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I've read a lot of posts here that help me a lot with my problem, but all my attempts did not bear fruit.

Hear is my code:

first function (Reading file for use line by line)

let readLines filePath = System.IO.File.ReadLines(filePath)

Second function (processing the line) EDIT: typo error I forgot the string line in my first post

let processLine (line:string) (myobj:MYOBJ) = 
// ....  some processing
myobj  // I return the object modified

Now I would like to process the file asynchronously with this (attempt is not working! but the aim is to explain what I would like it to do)

let processAll file =
async { // some processing
        let mutable obj = new MYOBJ()
        readLines file
        |> Seq.iter (fun l -> let obj = proceesLine l ) // I would like to modify the object after each Line

I tried using ref and ! to handle the mutation but did not come up with a clean and clear solution. What would be the best code practice in this case?

POSSIBLE SOLUTION: thank you for your precious help, here are two possible solutions

1st Solution:

let readL (file:string) = 
async {
        let mutable myobj = ref(new MYOBJ())
        use sr = new StreamReader(file)
        while not sr.EndOfStream do
            let line = sr.ReadLine()
            myobj := proccesLine line !myobj

2nd solutio: (using CSVReader Library)

let readL (file:string) =
async {
        let myobj = new MYOBJ()
        use sr = new CsvReader(new StreamReader(file),false)
        let fcount = sr.FieldCount
        let data : string array = Array.zeroCreate fcount
        let rec readLinloop (readNext, str:CsvReader, obj:MYOBJ) = 
            match readNext with
                | false -> ()
                | true -> sr.CopyCurrentRecordPartTo(data,0)
                          let obj = processLine data obj
                          readL(str.ReadNextRecord(), str, obj)
        readLinLoop(sr.ReadNextRecord(),sr, myobj)

Now, I still wanted to know if it is possible to have an inline function that returns something other than unit type while using Seq.iter. The code would way more easier to read.

EDIT: 3rd solution proposed by iljarn that solved the issue

let processAll file =
    async { (MYOBJ(), readLines file) ||> Seq.fold processLine }
share|improve this question
Your question makes no sense – you say processLine takes a MYOBJ but you're actually passing it a string, in which case your code is equivalent to let obj = readLines file |> Seq.last |> processLine. In any case, by your description of what you want, ref is the way to go; show your attempt at using ref and it's probably trivially correctable. –  ildjarn Apr 4 '13 at 15:43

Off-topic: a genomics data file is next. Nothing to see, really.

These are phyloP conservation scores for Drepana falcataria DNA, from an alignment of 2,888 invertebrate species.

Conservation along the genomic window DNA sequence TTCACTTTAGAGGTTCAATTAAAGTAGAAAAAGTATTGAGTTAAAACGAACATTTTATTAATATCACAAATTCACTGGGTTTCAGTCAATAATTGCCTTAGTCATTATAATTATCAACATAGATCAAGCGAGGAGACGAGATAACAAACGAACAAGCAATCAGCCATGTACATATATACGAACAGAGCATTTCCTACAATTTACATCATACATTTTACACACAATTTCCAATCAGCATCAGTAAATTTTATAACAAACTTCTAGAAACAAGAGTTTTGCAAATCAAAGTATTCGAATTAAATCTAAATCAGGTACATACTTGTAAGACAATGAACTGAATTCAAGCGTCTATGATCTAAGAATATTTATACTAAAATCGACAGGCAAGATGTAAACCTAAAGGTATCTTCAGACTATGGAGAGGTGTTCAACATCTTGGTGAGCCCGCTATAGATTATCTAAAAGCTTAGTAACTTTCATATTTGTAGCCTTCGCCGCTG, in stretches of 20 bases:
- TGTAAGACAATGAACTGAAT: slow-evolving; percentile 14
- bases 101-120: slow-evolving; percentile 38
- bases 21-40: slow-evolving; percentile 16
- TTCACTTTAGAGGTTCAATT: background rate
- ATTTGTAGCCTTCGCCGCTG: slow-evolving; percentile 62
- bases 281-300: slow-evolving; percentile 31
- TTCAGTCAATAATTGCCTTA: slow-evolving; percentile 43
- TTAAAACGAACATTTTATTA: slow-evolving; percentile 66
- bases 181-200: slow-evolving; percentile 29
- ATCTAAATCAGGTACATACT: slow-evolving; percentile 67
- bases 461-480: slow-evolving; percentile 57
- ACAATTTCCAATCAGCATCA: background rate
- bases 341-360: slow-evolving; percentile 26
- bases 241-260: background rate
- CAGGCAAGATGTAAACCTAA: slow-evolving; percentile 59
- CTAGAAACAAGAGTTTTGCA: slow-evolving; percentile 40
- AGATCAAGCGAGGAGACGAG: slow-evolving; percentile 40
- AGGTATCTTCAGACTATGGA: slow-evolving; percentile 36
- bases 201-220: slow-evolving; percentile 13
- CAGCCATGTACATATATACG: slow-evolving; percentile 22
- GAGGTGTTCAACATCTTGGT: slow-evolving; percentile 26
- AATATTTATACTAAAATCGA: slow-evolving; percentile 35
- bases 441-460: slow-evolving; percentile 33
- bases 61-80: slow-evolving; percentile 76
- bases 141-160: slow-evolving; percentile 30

Why do you think this benefits from asynchrony? –  Daniel Apr 4 '13 at 16:27
@ildjarn: thx for the comment, I forgot to add the string parameter in the function. Maybe I wasn't clear enough: I have to process the file by reading each line and modify myobj before going to the next Line. Basically, I find that my question is equivalent to ask if it is possible to have an inline function that returns something other than unit after Seq.iter –  Anass Apr 4 '13 at 16:47
@Daniel, I want to use this code asynchronously, that's why I specified in case there is any possible side effects –  Anass Apr 4 '13 at 16:47

1 Answer 1

up vote 2 down vote accepted

This seems like an appropriate use-case for Seq.fold:

let processAll file =
    async { (MYOBJ(), readLines file) ||> Seq.fold (fun o l -> processLine l o) }

Note that if you reverse the order of processLine's parameters then this could be reduced to:

let processAll file =
    async { (MYOBJ(), readLines file) ||> Seq.fold processLine }
share|improve this answer
thanks a lot, that's exactly what I need, as you may have noticed, I am still an F# newbie, but I was really but I was appealed by the clear and easy syntax of the langage. I'll edit my post to add this, so it can help others to solve the issue with different implementations –  Anass Apr 4 '13 at 17:09
Note that the code in your edit's first solution won't work – let myobj = proccesLine line myobj is shadowing the previous myobj, not mutating it. You would need let myobj = ref (MYOBJ()) and myobj := proccesLine line !myobj. –  ildjarn Apr 4 '13 at 17:15
got it! Edited the post –  Anass Apr 4 '13 at 17:19

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